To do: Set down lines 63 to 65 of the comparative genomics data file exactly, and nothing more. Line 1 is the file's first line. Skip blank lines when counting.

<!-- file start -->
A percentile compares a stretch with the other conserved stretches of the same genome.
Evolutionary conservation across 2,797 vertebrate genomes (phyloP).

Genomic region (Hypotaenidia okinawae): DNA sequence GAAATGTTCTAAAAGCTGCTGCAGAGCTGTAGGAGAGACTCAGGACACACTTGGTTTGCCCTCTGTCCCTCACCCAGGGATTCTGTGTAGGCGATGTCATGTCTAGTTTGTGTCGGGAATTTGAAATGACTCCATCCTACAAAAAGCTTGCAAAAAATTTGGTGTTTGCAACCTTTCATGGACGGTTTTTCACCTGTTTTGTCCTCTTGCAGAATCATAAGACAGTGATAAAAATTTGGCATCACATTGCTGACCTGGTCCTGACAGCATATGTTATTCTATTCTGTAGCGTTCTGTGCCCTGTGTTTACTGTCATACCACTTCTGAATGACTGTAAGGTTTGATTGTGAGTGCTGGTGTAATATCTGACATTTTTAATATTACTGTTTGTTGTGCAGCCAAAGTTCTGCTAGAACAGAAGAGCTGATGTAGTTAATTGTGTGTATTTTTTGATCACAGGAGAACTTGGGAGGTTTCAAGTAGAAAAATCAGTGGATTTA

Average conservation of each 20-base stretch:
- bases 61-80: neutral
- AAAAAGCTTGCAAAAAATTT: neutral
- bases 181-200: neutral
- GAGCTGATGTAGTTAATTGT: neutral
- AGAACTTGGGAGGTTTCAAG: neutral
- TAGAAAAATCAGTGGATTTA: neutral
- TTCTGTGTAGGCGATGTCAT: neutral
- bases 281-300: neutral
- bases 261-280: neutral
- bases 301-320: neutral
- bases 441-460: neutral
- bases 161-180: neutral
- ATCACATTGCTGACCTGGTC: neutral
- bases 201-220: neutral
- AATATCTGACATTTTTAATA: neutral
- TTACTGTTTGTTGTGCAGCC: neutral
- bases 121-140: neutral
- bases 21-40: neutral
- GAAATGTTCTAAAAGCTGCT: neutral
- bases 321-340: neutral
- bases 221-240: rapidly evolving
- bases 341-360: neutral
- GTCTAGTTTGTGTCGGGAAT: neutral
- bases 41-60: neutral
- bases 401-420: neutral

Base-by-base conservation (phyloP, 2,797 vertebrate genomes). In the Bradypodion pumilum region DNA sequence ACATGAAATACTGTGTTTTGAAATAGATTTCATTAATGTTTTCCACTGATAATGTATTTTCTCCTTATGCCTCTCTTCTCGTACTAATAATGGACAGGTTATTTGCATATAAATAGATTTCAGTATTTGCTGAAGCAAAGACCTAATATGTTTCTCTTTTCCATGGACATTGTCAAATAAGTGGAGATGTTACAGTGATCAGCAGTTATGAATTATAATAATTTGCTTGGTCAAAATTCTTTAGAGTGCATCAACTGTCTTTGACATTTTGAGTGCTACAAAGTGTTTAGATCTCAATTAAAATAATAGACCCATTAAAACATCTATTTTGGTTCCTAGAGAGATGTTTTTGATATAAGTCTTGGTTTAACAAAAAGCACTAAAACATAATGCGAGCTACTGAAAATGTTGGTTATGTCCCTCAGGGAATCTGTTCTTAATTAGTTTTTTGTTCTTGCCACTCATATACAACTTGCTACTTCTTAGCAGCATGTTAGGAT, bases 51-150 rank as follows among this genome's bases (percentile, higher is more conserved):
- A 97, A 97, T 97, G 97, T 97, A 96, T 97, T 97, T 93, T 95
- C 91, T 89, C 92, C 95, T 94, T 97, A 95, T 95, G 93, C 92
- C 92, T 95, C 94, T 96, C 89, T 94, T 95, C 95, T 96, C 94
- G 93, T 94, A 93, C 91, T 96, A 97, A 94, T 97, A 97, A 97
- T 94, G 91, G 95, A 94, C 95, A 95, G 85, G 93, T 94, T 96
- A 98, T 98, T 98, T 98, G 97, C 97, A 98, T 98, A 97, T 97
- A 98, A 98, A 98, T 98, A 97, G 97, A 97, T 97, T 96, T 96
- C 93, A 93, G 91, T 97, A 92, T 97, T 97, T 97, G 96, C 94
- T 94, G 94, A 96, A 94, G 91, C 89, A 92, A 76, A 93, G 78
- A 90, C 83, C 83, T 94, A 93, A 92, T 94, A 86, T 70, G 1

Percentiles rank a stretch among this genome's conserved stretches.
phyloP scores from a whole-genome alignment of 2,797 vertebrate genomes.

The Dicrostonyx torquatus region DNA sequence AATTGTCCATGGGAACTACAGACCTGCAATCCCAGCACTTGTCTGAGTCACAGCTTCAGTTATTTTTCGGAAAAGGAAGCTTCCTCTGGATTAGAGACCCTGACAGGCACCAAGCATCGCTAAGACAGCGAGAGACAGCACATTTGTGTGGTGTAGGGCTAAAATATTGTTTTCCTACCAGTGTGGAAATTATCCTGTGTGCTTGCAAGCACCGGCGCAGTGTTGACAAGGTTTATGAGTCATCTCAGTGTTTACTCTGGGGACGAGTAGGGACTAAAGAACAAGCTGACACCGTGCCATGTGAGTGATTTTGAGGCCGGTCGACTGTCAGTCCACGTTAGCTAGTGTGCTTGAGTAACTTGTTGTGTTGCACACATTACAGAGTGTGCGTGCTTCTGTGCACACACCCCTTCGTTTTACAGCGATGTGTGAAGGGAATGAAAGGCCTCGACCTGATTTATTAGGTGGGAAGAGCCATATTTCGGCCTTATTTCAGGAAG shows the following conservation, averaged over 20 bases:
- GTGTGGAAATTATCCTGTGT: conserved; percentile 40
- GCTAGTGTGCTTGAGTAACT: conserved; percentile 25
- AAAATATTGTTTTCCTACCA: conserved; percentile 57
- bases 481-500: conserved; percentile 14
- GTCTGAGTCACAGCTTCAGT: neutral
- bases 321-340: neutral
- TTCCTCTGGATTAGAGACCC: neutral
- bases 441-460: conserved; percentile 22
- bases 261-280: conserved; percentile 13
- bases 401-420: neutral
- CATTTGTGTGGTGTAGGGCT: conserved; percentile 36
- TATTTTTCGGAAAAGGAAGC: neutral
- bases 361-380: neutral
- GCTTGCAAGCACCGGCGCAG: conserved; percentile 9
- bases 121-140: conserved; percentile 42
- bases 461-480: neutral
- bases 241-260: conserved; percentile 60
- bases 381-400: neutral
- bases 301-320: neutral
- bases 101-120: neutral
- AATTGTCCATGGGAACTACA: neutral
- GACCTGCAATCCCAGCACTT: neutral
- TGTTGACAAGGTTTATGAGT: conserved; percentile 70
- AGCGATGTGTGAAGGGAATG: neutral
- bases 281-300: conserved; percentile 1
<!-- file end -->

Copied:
- bases 101-120: neutral
- AATTGTCCATGGGAACTACA: neutral
- GACCTGCAATCCCAGCACTT: neutral